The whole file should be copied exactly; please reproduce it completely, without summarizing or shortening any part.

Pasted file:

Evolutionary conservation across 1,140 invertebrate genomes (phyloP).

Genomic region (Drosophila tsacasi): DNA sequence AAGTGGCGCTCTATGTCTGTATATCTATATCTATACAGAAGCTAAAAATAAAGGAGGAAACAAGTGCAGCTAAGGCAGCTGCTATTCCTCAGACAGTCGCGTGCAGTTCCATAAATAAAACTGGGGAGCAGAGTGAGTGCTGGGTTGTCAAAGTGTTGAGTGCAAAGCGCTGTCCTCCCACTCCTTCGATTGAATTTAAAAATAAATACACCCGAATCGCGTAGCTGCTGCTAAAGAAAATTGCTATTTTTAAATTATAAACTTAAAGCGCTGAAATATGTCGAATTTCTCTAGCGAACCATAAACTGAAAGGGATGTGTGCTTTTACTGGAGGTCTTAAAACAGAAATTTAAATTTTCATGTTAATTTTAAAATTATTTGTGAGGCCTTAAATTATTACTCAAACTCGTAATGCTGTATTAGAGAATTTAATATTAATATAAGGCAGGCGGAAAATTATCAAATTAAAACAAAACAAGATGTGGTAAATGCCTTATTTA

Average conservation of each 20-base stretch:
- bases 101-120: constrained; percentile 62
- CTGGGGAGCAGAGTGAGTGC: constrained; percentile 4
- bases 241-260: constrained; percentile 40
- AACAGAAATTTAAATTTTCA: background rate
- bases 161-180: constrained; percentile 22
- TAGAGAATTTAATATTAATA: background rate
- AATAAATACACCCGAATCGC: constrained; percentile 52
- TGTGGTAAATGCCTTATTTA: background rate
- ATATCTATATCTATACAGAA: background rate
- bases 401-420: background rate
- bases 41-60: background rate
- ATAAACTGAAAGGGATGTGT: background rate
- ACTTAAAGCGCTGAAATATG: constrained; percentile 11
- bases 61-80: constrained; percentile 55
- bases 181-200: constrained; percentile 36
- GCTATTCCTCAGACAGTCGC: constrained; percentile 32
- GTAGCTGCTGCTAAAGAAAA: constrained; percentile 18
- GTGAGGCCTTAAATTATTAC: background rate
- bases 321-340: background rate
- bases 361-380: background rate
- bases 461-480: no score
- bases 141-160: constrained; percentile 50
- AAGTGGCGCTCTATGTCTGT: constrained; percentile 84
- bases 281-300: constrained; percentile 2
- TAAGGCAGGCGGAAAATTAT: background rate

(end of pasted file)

Evolutionary conservation across 1,140 invertebrate genomes (phyloP).

Genomic region (Drosophila tsacasi): DNA sequence AAGTGGCGCTCTATGTCTGTATATCTATATCTATACAGAAGCTAAAAATAAAGGAGGAAACAAGTGCAGCTAAGGCAGCTGCTATTCCTCAGACAGTCGCGTGCAGTTCCATAAATAAAACTGGGGAGCAGAGTGAGTGCTGGGTTGTCAAAGTGTTGAGTGCAAAGCGCTGTCCTCCCACTCCTTCGATTGAATTTAAAAATAAATACACCCGAATCGCGTAGCTGCTGCTAAAGAAAATTGCTATTTTTAAATTATAAACTTAAAGCGCTGAAATATGTCGAATTTCTCTAGCGAACCATAAACTGAAAGGGATGTGTGCTTTTACTGGAGGTCTTAAAACAGAAATTTAAATTTTCATGTTAATTTTAAAATTATTTGTGAGGCCTTAAATTATTACTCAAACTCGTAATGCTGTATTAGAGAATTTAATATTAATATAAGGCAGGCGGAAAATTATCAAATTAAAACAAAACAAGATGTGGTAAATGCCTTATTTA

Average conservation of each 20-base stretch:
- bases 101-120: constrained; percentile 62
- CTGGGGAGCAGAGTGAGTGC: constrained; percentile 4
- bases 241-260: constrained; percentile 40
- AACAGAAATTTAAATTTTCA: background rate
- bases 161-180: constrained; percentile 22
- TAGAGAATTTAATATTAATA: background rate
- AATAAATACACCCGAATCGC: constrained; percentile 52
- TGTGGTAAATGCCTTATTTA: background rate
- ATATCTATATCTATACAGAA: background rate
- bases 401-420: background rate
- bases 41-60: background rate
- ATAAACTGAAAGGGATGTGT: background rate
- ACTTAAAGCGCTGAAATATG: constrained; percentile 11
- bases 61-80: constrained; percentile 55
- bases 181-200: constrained; percentile 36
- GCTATTCCTCAGACAGTCGC: constrained; percentile 32
- GTAGCTGCTGCTAAAGAAAA: constrained; percentile 18
- GTGAGGCCTTAAATTATTAC: background rate
- bases 321-340: background rate
- bases 361-380: background rate
- bases 461-480: no score
- bases 141-160: constrained; percentile 50
- AAGTGGCGCTCTATGTCTGT: constrained; percentile 84
- bases 281-300: constrained; percentile 2
- TAAGGCAGGCGGAAAATTAT: background rate